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Death in Oaxaca

ColumnOctober 31, 2006

    October 31, 2006
    Death in Oaxaca

    Award-winning journalist Amy Goodman, host of the daily, grassroots, global, radio/TV news hour Democracy Now!, is on a national speaking tour to mark DN!’s 10th anniversary and launch her second book with journalist David Goodman, Static: Government Liars, Media Cheerleaders, and the People Who Fight Back.



    Bradley Will captured a murder on video: his own. Will was in the southern Mexican city of Oaxaca (pronounced: wuh-HAH-kuh), documenting the ongoing protests against the state government there. He was an unembedded journalist, reporting from the front lines of a mass nonviolent movement, and he was shot in broad daylight before a crowd, by plainclothes paramilitaries. Will’s murder is just one of too many in the growing list of journalists killed while doing their job. His death on Oct. 27, 2006, and the deaths of three others that day, is proving to be a flash point in Oaxaca.

    In May of 2006, the teachers of Oaxaca went on strike, demanding higher wages. The almost annual strike has traditionally obtained a pay hike without conflict. This year, however, the Oaxacan governor, Ulises Ruiz, called out local, state and federal police and attempted to crush the strike.

    The attack prompted a cross section of Oaxacan society to join in the protests, first by occupying the historic central square in Oaxaca City, the Zocalo, then by occupying government buildings and taking over radio and television stations. They were tired of being misrepresented by the media. They formed an umbrella group, the Popular Assembly of the Peoples of Oaxaca (APPO). For the past four months, the APPO has led a broad movement fighting not only to remove the governor, but also to construct a new form of direct democracy. In response to nightly attacks by police and paramilitaries, hundreds of barricades have been set up throughout the city. Will was documenting the efforts to protect a key barricade in the town of Santa Lucia del Camino when he was killed.

    Brad’s final video was recovered and posted on the Internet. In it, you can walk with him through his final hours, interviewing the poor but determined protesters, scrambling for cover amidst intermittent gunfire directed at them. We see the shooters, and Brad’s careful balance of protecting himself but documenting the violence against the unarmed protesters. We hear the fatal shot, and his cry of pain as he falls to the ground with two bullets in his abdomen, the camera still recording. U.S. Ambassador to Mexico Tony Garza criticized the murder, but said Will died in a “shootout.” As Brad’s video shows, and to which witnesses attest, the protesters were unarmed. There was no shootout. The Associated Press reported that Santa Lucia del Camino Mayor Manuel Martinez Feria said the suspected shooters have been identified from a photo, all connected to local government or police.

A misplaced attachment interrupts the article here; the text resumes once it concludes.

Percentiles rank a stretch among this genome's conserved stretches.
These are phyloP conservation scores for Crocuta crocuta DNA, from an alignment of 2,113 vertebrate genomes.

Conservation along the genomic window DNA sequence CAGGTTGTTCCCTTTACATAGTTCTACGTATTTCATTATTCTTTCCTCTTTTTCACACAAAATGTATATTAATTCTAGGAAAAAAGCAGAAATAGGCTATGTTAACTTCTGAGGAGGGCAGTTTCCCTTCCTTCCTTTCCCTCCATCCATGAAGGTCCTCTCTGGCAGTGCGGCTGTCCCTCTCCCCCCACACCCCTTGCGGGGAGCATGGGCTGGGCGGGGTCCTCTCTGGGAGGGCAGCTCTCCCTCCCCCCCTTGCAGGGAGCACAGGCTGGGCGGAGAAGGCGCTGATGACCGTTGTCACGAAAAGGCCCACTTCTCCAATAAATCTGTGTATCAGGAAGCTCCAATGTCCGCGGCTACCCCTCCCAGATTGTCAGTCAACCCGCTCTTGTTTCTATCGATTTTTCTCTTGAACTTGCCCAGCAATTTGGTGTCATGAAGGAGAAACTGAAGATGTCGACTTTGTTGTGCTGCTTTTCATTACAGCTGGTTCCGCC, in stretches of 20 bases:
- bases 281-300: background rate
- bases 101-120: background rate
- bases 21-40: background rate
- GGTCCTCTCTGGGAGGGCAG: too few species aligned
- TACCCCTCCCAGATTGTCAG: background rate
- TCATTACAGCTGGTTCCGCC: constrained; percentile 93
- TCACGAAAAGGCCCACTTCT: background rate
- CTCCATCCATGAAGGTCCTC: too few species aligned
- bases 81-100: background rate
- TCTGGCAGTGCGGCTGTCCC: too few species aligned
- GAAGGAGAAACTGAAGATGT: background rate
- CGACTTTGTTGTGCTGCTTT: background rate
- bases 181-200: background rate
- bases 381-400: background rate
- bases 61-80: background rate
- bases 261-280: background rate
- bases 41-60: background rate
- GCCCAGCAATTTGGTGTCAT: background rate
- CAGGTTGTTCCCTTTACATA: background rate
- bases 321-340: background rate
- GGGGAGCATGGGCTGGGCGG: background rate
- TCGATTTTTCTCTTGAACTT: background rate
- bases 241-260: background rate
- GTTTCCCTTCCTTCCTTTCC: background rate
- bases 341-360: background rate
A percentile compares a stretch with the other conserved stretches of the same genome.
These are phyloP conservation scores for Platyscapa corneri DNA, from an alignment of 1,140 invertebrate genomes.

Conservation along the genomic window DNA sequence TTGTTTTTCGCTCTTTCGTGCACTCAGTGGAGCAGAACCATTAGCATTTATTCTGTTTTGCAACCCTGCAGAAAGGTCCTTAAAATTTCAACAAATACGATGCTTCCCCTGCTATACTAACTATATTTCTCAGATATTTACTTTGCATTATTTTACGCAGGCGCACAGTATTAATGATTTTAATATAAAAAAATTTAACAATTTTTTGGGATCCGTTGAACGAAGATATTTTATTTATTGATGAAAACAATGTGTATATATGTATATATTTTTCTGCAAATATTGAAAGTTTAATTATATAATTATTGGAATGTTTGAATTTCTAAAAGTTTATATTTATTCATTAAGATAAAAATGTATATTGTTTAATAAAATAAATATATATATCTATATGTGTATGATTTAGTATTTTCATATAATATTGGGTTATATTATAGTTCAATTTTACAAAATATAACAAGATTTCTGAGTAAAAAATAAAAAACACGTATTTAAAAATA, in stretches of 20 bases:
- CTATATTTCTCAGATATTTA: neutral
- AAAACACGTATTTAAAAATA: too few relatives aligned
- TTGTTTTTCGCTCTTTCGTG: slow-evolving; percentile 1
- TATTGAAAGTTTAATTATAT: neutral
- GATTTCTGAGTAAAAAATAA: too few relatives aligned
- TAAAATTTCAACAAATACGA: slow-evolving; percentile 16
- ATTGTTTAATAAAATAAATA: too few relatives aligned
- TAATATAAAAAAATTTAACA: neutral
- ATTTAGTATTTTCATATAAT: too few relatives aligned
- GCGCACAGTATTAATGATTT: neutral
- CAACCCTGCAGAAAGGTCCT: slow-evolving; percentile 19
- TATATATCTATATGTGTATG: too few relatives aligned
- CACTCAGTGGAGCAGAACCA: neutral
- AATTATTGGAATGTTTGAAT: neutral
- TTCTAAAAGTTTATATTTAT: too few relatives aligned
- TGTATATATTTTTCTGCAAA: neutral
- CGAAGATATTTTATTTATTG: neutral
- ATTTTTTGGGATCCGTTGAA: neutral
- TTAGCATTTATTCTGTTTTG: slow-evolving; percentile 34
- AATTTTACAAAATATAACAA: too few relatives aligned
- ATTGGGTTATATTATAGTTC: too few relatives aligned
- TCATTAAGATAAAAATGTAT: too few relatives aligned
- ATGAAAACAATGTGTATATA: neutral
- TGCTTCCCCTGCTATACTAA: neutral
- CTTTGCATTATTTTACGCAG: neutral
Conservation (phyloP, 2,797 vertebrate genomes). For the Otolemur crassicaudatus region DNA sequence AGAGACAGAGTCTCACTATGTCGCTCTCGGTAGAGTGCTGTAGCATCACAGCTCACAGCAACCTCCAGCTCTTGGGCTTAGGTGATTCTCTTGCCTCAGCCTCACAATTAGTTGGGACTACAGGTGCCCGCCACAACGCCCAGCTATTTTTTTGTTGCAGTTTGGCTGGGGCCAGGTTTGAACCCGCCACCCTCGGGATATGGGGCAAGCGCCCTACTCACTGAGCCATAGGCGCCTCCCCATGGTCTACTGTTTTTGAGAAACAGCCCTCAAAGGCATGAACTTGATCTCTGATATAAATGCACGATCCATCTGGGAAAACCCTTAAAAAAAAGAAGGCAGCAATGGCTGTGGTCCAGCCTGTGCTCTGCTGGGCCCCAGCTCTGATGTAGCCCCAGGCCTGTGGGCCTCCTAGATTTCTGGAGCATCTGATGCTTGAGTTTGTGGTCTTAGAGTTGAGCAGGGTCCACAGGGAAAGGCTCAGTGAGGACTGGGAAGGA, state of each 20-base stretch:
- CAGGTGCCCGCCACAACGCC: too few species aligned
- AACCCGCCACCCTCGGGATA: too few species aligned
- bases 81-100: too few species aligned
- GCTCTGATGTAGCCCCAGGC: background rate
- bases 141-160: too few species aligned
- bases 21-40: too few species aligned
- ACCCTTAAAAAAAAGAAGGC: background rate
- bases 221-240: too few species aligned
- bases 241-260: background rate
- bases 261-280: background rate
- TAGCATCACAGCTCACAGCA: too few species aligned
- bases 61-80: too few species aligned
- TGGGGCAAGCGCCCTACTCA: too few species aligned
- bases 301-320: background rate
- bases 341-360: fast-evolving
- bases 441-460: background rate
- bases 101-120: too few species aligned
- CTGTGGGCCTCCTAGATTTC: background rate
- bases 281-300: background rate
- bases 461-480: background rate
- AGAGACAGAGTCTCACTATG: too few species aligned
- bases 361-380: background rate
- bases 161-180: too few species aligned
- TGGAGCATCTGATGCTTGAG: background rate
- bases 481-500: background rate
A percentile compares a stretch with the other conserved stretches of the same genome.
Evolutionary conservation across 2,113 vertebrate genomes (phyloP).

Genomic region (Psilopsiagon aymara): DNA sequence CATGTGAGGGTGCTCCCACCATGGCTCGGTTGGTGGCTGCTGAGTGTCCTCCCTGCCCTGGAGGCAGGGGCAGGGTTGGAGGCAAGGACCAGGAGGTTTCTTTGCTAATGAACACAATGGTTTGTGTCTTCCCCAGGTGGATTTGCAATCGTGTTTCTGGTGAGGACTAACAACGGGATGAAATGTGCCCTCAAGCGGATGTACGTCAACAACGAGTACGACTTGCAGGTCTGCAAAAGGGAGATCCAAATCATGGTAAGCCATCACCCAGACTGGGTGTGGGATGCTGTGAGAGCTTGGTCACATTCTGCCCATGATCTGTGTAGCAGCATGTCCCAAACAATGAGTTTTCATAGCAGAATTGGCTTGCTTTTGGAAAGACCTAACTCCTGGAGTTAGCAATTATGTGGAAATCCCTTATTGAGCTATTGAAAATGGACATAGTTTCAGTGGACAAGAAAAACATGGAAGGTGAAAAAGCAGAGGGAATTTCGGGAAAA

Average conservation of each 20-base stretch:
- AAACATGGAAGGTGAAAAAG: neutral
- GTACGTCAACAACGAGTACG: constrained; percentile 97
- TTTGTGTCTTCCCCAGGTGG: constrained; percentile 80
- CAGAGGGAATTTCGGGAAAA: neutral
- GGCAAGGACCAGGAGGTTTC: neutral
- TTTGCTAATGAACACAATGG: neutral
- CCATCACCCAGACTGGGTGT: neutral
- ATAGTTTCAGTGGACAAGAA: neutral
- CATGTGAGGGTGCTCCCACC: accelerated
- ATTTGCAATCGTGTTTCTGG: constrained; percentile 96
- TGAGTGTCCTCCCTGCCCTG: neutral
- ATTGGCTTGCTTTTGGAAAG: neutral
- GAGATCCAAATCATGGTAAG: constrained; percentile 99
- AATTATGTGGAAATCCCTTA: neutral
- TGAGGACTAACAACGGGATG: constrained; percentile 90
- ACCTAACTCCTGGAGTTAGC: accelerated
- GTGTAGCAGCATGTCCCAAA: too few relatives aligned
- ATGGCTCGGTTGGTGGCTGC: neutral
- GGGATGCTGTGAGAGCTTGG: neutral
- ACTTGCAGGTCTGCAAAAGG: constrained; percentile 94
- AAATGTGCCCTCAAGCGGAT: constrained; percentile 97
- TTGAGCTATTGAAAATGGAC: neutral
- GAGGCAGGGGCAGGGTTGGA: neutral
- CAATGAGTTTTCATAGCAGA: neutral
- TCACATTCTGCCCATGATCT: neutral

In his sadly prescient final written piece posted to, Brad described the sense of the movement following the murder of a man maintaining a barricade by plainclothes paramilitaries. Just 10 days before his death, Brad wrote the following: “What can you say about this movement — this revolutionary moment — you know it is building, growing, shaping — you can feel it — trying desperately for a direct democracy.”

    This past weekend, claiming to restore order, Mexican President Vicente Fox sent in thousands of federal police, using the death of the American journalist as a pretext. They retook the city square. On Democracy Now! on Monday morning, I interviewed Gustavo Esteva, a columnist for the Mexican newspaper La Jornada: “It is not the people themselves who have created disorder in the city. That is the alibi of President Fox, using the police to support this governor in a very peculiar structure of cynicism and complicity. It is a combination that is forcing the people of Oaxaca to pay a very heavy price for a democratic, peaceful struggle.

    “The police, yes, can kill us. The police can come and occupy with all their weapons, with all their tanks. They can occupy one plaza. They can occupy one specific point, but they cannot control the city. They cannot govern the city. They cannot govern our lives and our conscience. We are in control of the city and in control of our lives. And we will surround these police with our bare hands, and we will still control our lives, not the police.”

    While Congress and President Bush build a wall along the U.S.-Mexico border in a vain denial of our inextricably linked realities, Oaxaca’s coalescence of popular grass-roots groups is reaching a critical moment. The federal government has moved in. Will they slaughter the protesters as they did the students in Mexico City in 1968? Will the suppression of the civic demands result in an armed insurrection akin to the Zapatistas of 1994? These momentous events will go less well understood by people in the U.S., denied the insights and reporting of yet another journalist, murdered for the crime of reporting the truth.
    © 2006 Amy Goodman
    Distributed by King Features Syndicate

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